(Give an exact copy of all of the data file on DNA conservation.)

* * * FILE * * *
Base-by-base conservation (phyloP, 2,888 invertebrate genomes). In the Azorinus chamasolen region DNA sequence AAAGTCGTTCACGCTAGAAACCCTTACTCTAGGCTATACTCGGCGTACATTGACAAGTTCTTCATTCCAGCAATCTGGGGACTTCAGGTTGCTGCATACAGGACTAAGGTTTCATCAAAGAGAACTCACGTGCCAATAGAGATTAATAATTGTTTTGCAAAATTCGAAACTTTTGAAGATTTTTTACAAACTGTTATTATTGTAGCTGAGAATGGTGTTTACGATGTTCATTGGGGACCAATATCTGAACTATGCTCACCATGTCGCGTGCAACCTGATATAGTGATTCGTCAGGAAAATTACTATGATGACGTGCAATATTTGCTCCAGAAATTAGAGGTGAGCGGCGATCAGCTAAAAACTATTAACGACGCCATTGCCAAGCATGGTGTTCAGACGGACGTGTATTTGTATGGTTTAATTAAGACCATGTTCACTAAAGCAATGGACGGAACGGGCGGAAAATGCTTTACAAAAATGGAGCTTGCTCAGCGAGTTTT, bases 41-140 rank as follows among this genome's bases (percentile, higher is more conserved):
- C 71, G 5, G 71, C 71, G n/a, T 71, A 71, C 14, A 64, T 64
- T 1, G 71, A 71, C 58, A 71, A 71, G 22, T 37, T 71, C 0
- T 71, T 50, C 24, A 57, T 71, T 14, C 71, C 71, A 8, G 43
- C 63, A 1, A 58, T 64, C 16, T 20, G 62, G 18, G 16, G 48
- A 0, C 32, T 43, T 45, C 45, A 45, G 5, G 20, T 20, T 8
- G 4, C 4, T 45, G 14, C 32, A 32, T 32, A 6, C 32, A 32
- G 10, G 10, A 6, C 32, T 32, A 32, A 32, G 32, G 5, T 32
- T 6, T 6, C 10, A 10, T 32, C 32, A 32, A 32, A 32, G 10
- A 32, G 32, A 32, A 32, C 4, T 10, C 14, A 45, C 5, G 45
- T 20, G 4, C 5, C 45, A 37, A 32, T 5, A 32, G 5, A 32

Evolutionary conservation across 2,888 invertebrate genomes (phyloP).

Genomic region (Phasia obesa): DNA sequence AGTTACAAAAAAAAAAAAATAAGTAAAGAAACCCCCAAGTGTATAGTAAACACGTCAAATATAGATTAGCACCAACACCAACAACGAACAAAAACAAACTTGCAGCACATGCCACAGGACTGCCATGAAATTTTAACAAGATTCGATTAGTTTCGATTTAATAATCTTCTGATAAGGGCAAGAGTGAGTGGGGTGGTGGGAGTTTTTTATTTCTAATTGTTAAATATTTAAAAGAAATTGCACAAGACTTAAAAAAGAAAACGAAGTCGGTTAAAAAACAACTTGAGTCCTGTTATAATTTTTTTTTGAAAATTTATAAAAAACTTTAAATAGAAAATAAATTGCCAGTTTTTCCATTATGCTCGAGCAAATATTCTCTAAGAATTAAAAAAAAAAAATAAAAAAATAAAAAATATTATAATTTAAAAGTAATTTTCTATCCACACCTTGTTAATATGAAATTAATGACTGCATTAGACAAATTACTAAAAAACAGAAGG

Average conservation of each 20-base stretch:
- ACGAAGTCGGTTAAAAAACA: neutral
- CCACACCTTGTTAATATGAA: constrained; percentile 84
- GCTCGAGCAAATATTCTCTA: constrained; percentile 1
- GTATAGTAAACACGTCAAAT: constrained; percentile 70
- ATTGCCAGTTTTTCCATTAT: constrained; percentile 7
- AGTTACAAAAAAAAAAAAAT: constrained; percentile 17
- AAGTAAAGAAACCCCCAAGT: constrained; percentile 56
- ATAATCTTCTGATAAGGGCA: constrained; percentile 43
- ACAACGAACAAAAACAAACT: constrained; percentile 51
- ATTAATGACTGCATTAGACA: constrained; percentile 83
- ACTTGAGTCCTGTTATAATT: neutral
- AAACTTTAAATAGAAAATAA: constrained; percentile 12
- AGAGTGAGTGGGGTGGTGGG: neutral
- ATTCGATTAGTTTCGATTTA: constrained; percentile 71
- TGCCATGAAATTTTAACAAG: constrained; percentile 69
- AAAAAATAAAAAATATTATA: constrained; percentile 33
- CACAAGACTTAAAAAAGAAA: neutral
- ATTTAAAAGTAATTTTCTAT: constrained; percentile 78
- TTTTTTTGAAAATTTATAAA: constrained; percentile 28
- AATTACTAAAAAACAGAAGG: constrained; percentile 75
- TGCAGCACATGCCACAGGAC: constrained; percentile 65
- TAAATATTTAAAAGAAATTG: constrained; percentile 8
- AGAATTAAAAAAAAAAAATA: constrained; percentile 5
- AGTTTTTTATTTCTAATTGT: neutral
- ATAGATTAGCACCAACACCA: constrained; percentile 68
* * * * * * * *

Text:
Base-by-base conservation (phyloP, 2,888 invertebrate genomes). In the Azorinus chamasolen region DNA sequence AAAGTCGTTCACGCTAGAAACCCTTACTCTAGGCTATACTCGGCGTACATTGACAAGTTCTTCATTCCAGCAATCTGGGGACTTCAGGTTGCTGCATACAGGACTAAGGTTTCATCAAAGAGAACTCACGTGCCAATAGAGATTAATAATTGTTTTGCAAAATTCGAAACTTTTGAAGATTTTTTACAAACTGTTATTATTGTAGCTGAGAATGGTGTTTACGATGTTCATTGGGGACCAATATCTGAACTATGCTCACCATGTCGCGTGCAACCTGATATAGTGATTCGTCAGGAAAATTACTATGATGACGTGCAATATTTGCTCCAGAAATTAGAGGTGAGCGGCGATCAGCTAAAAACTATTAACGACGCCATTGCCAAGCATGGTGTTCAGACGGACGTGTATTTGTATGGTTTAATTAAGACCATGTTCACTAAAGCAATGGACGGAACGGGCGGAAAATGCTTTACAAAAATGGAGCTTGCTCAGCGAGTTTT, bases 41-140 rank as follows among this genome's bases (percentile, higher is more conserved):
- C 71, G 5, G 71, C 71, G n/a, T 71, A 71, C 14, A 64, T 64
- T 1, G 71, A 71, C 58, A 71, A 71, G 22, T 37, T 71, C 0
- T 71, T 50, C 24, A 57, T 71, T 14, C 71, C 71, A 8, G 43
- C 63, A 1, A 58, T 64, C 16, T 20, G 62, G 18, G 16, G 48
- A 0, C 32, T 43, T 45, C 45, A 45, G 5, G 20, T 20, T 8
- G 4, C 4, T 45, G 14, C 32, A 32, T 32, A 6, C 32, A 32
- G 10, G 10, A 6, C 32, T 32, A 32, A 32, G 32, G 5, T 32
- T 6, T 6, C 10, A 10, T 32, C 32, A 32, A 32, A 32, G 10
- A 32, G 32, A 32, A 32, C 4, T 10, C 14, A 45, C 5, G 45
- T 20, G 4, C 5, C 45, A 37, A 32, T 5, A 32, G 5, A 32

Evolutionary conservation across 2,888 invertebrate genomes (phyloP).

Genomic region (Phasia obesa): DNA sequence AGTTACAAAAAAAAAAAAATAAGTAAAGAAACCCCCAAGTGTATAGTAAACACGTCAAATATAGATTAGCACCAACACCAACAACGAACAAAAACAAACTTGCAGCACATGCCACAGGACTGCCATGAAATTTTAACAAGATTCGATTAGTTTCGATTTAATAATCTTCTGATAAGGGCAAGAGTGAGTGGGGTGGTGGGAGTTTTTTATTTCTAATTGTTAAATATTTAAAAGAAATTGCACAAGACTTAAAAAAGAAAACGAAGTCGGTTAAAAAACAACTTGAGTCCTGTTATAATTTTTTTTTGAAAATTTATAAAAAACTTTAAATAGAAAATAAATTGCCAGTTTTTCCATTATGCTCGAGCAAATATTCTCTAAGAATTAAAAAAAAAAAATAAAAAAATAAAAAATATTATAATTTAAAAGTAATTTTCTATCCACACCTTGTTAATATGAAATTAATGACTGCATTAGACAAATTACTAAAAAACAGAAGG

Average conservation of each 20-base stretch:
- ACGAAGTCGGTTAAAAAACA: neutral
- CCACACCTTGTTAATATGAA: constrained; percentile 84
- GCTCGAGCAAATATTCTCTA: constrained; percentile 1
- GTATAGTAAACACGTCAAAT: constrained; percentile 70
- ATTGCCAGTTTTTCCATTAT: constrained; percentile 7
- AGTTACAAAAAAAAAAAAAT: constrained; percentile 17
- AAGTAAAGAAACCCCCAAGT: constrained; percentile 56
- ATAATCTTCTGATAAGGGCA: constrained; percentile 43
- ACAACGAACAAAAACAAACT: constrained; percentile 51
- ATTAATGACTGCATTAGACA: constrained; percentile 83
- ACTTGAGTCCTGTTATAATT: neutral
- AAACTTTAAATAGAAAATAA: constrained; percentile 12
- AGAGTGAGTGGGGTGGTGGG: neutral
- ATTCGATTAGTTTCGATTTA: constrained; percentile 71
- TGCCATGAAATTTTAACAAG: constrained; percentile 69
- AAAAAATAAAAAATATTATA: constrained; percentile 33
- CACAAGACTTAAAAAAGAAA: neutral
- ATTTAAAAGTAATTTTCTAT: constrained; percentile 78
- TTTTTTTGAAAATTTATAAA: constrained; percentile 28
- AATTACTAAAAAACAGAAGG: constrained; percentile 75
- TGCAGCACATGCCACAGGAC: constrained; percentile 65
- TAAATATTTAAAAGAAATTG: constrained; percentile 8
- AGAATTAAAAAAAAAAAATA: constrained; percentile 5
- AGTTTTTTATTTCTAATTGT: neutral
- ATAGATTAGCACCAACACCA: constrained; percentile 68